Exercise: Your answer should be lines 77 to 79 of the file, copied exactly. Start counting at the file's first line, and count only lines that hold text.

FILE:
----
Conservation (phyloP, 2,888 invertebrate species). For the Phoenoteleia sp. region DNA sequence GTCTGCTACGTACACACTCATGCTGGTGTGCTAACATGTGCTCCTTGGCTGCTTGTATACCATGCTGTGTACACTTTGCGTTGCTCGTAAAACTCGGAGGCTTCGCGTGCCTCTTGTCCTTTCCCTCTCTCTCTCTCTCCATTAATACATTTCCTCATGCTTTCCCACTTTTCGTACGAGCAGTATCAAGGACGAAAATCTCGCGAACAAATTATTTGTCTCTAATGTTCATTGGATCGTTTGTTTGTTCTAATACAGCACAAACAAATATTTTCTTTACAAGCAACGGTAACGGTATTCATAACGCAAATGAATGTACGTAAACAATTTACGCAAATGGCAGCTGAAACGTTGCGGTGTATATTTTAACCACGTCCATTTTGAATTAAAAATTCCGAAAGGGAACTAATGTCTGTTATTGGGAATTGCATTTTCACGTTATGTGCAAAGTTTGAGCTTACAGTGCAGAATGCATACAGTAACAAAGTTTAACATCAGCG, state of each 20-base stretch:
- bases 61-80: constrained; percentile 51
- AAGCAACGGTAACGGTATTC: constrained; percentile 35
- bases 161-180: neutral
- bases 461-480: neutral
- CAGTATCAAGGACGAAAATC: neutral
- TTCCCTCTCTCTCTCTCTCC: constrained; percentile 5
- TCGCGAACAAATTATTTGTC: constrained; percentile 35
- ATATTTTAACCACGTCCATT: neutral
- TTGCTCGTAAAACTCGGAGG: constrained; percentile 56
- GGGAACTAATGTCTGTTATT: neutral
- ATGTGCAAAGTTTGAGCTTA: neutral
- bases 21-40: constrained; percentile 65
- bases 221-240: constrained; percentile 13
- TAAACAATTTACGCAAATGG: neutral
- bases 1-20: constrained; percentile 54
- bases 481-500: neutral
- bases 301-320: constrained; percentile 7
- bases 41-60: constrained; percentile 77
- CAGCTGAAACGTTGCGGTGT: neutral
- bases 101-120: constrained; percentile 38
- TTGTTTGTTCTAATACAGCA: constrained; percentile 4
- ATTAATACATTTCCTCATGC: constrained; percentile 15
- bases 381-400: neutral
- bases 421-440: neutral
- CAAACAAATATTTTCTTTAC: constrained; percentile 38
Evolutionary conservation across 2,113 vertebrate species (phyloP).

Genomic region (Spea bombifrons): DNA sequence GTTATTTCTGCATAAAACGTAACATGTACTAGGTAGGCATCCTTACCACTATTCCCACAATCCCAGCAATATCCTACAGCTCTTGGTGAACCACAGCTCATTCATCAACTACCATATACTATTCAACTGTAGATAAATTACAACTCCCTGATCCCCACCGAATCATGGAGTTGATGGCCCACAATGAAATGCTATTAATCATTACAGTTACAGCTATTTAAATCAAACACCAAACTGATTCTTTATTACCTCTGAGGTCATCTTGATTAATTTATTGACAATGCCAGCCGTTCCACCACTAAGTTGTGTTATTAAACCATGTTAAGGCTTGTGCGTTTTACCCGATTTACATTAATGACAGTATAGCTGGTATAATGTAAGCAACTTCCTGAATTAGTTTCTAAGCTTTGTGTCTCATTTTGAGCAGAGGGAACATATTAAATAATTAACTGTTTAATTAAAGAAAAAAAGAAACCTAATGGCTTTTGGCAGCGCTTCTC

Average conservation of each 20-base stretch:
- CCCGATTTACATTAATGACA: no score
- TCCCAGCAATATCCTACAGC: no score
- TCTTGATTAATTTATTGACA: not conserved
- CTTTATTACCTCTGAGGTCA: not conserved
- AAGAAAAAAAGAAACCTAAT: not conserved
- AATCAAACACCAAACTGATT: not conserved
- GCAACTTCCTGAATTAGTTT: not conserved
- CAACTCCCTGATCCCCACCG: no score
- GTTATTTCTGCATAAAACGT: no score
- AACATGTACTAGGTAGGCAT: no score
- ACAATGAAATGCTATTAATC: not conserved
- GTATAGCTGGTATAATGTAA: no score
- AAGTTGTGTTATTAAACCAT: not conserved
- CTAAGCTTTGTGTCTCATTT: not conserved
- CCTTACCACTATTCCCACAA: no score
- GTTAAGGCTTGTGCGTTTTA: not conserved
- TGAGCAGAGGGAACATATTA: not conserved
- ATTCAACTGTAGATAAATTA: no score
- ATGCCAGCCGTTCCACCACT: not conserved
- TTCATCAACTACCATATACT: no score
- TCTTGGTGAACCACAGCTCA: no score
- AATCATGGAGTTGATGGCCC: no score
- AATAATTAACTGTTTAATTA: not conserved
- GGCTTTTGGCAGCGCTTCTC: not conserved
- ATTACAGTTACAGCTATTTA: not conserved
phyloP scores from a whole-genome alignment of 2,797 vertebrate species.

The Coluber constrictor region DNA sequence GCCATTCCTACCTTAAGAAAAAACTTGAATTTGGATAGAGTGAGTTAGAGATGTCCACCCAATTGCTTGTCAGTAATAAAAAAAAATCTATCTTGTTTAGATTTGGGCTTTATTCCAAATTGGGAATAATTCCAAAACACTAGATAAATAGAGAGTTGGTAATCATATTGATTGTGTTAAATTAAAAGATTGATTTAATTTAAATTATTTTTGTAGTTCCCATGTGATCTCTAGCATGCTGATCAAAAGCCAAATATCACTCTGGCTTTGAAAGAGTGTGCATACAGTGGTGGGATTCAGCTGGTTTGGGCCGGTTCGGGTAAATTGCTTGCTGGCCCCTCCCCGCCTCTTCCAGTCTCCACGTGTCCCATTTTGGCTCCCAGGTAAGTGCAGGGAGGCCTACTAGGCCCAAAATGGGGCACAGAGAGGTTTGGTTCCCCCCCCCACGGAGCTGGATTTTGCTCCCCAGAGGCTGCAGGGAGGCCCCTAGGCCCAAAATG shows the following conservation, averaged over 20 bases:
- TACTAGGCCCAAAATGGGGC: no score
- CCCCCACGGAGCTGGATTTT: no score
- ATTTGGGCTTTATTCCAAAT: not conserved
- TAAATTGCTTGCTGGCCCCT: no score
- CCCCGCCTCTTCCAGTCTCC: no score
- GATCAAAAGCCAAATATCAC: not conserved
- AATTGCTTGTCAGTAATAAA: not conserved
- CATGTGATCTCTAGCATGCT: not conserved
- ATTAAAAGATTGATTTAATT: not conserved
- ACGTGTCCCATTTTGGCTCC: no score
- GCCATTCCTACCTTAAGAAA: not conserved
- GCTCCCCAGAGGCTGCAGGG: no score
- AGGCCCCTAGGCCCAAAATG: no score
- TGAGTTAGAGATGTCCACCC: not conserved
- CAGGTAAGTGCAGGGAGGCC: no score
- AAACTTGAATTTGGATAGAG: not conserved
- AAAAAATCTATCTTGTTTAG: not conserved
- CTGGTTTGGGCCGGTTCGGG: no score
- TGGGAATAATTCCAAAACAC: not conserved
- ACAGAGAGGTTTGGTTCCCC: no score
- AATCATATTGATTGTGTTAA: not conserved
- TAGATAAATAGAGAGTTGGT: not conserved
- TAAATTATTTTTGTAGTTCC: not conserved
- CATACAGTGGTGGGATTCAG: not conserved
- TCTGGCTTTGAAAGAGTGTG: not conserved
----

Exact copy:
- AATCATATTGATTGTGTTAA: not conserved
- TAGATAAATAGAGAGTTGGT: not conserved
- TAAATTATTTTTGTAGTTCC: not conserved